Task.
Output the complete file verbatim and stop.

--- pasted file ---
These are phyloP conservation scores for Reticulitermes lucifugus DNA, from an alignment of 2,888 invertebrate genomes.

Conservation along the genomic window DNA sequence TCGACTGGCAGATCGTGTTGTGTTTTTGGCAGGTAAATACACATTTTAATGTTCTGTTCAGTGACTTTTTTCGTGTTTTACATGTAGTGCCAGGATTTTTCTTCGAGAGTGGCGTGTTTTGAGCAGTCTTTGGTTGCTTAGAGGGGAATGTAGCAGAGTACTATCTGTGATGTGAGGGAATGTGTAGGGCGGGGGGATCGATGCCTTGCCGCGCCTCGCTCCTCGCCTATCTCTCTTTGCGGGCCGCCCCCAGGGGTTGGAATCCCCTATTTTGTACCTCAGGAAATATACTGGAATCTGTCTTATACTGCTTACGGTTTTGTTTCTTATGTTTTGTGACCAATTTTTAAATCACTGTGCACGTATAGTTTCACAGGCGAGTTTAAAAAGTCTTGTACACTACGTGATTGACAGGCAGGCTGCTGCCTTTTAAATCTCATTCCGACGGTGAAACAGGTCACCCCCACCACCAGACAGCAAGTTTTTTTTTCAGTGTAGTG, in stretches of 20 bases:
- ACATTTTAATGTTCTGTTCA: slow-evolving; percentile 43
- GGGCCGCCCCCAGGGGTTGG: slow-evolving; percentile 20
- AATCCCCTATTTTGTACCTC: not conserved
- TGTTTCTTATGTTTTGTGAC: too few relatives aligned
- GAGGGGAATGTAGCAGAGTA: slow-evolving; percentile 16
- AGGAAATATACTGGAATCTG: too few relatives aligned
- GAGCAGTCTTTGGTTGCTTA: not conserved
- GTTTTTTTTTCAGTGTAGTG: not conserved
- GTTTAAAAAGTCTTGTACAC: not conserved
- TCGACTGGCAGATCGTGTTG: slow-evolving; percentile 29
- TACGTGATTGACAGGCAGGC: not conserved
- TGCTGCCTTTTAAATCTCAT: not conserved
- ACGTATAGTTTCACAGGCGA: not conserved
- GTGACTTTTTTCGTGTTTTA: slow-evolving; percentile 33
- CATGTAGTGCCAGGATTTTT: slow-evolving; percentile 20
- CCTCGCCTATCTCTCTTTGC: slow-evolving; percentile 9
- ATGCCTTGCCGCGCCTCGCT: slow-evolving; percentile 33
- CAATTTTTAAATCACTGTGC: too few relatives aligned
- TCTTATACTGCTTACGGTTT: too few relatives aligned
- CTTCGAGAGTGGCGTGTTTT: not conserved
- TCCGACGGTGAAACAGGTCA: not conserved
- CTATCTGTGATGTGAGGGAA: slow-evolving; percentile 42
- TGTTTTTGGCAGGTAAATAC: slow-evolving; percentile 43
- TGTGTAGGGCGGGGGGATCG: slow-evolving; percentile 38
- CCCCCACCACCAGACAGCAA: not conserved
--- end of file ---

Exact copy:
These are phyloP conservation scores for Reticulitermes lucifugus DNA, from an alignment of 2,888 invertebrate genomes.

Conservation along the genomic window DNA sequence TCGACTGGCAGATCGTGTTGTGTTTTTGGCAGGTAAATACACATTTTAATGTTCTGTTCAGTGACTTTTTTCGTGTTTTACATGTAGTGCCAGGATTTTTCTTCGAGAGTGGCGTGTTTTGAGCAGTCTTTGGTTGCTTAGAGGGGAATGTAGCAGAGTACTATCTGTGATGTGAGGGAATGTGTAGGGCGGGGGGATCGATGCCTTGCCGCGCCTCGCTCCTCGCCTATCTCTCTTTGCGGGCCGCCCCCAGGGGTTGGAATCCCCTATTTTGTACCTCAGGAAATATACTGGAATCTGTCTTATACTGCTTACGGTTTTGTTTCTTATGTTTTGTGACCAATTTTTAAATCACTGTGCACGTATAGTTTCACAGGCGAGTTTAAAAAGTCTTGTACACTACGTGATTGACAGGCAGGCTGCTGCCTTTTAAATCTCATTCCGACGGTGAAACAGGTCACCCCCACCACCAGACAGCAAGTTTTTTTTTCAGTGTAGTG, in stretches of 20 bases:
- ACATTTTAATGTTCTGTTCA: slow-evolving; percentile 43
- GGGCCGCCCCCAGGGGTTGG: slow-evolving; percentile 20
- AATCCCCTATTTTGTACCTC: not conserved
- TGTTTCTTATGTTTTGTGAC: too few relatives aligned
- GAGGGGAATGTAGCAGAGTA: slow-evolving; percentile 16
- AGGAAATATACTGGAATCTG: too few relatives aligned
- GAGCAGTCTTTGGTTGCTTA: not conserved
- GTTTTTTTTTCAGTGTAGTG: not conserved
- GTTTAAAAAGTCTTGTACAC: not conserved
- TCGACTGGCAGATCGTGTTG: slow-evolving; percentile 29
- TACGTGATTGACAGGCAGGC: not conserved
- TGCTGCCTTTTAAATCTCAT: not conserved
- ACGTATAGTTTCACAGGCGA: not conserved
- GTGACTTTTTTCGTGTTTTA: slow-evolving; percentile 33
- CATGTAGTGCCAGGATTTTT: slow-evolving; percentile 20
- CCTCGCCTATCTCTCTTTGC: slow-evolving; percentile 9
- ATGCCTTGCCGCGCCTCGCT: slow-evolving; percentile 33
- CAATTTTTAAATCACTGTGC: too few relatives aligned
- TCTTATACTGCTTACGGTTT: too few relatives aligned
- CTTCGAGAGTGGCGTGTTTT: not conserved
- TCCGACGGTGAAACAGGTCA: not conserved
- CTATCTGTGATGTGAGGGAA: slow-evolving; percentile 42
- TGTTTTTGGCAGGTAAATAC: slow-evolving; percentile 43
- TGTGTAGGGCGGGGGGATCG: slow-evolving; percentile 38
- CCCCCACCACCAGACAGCAA: not conserved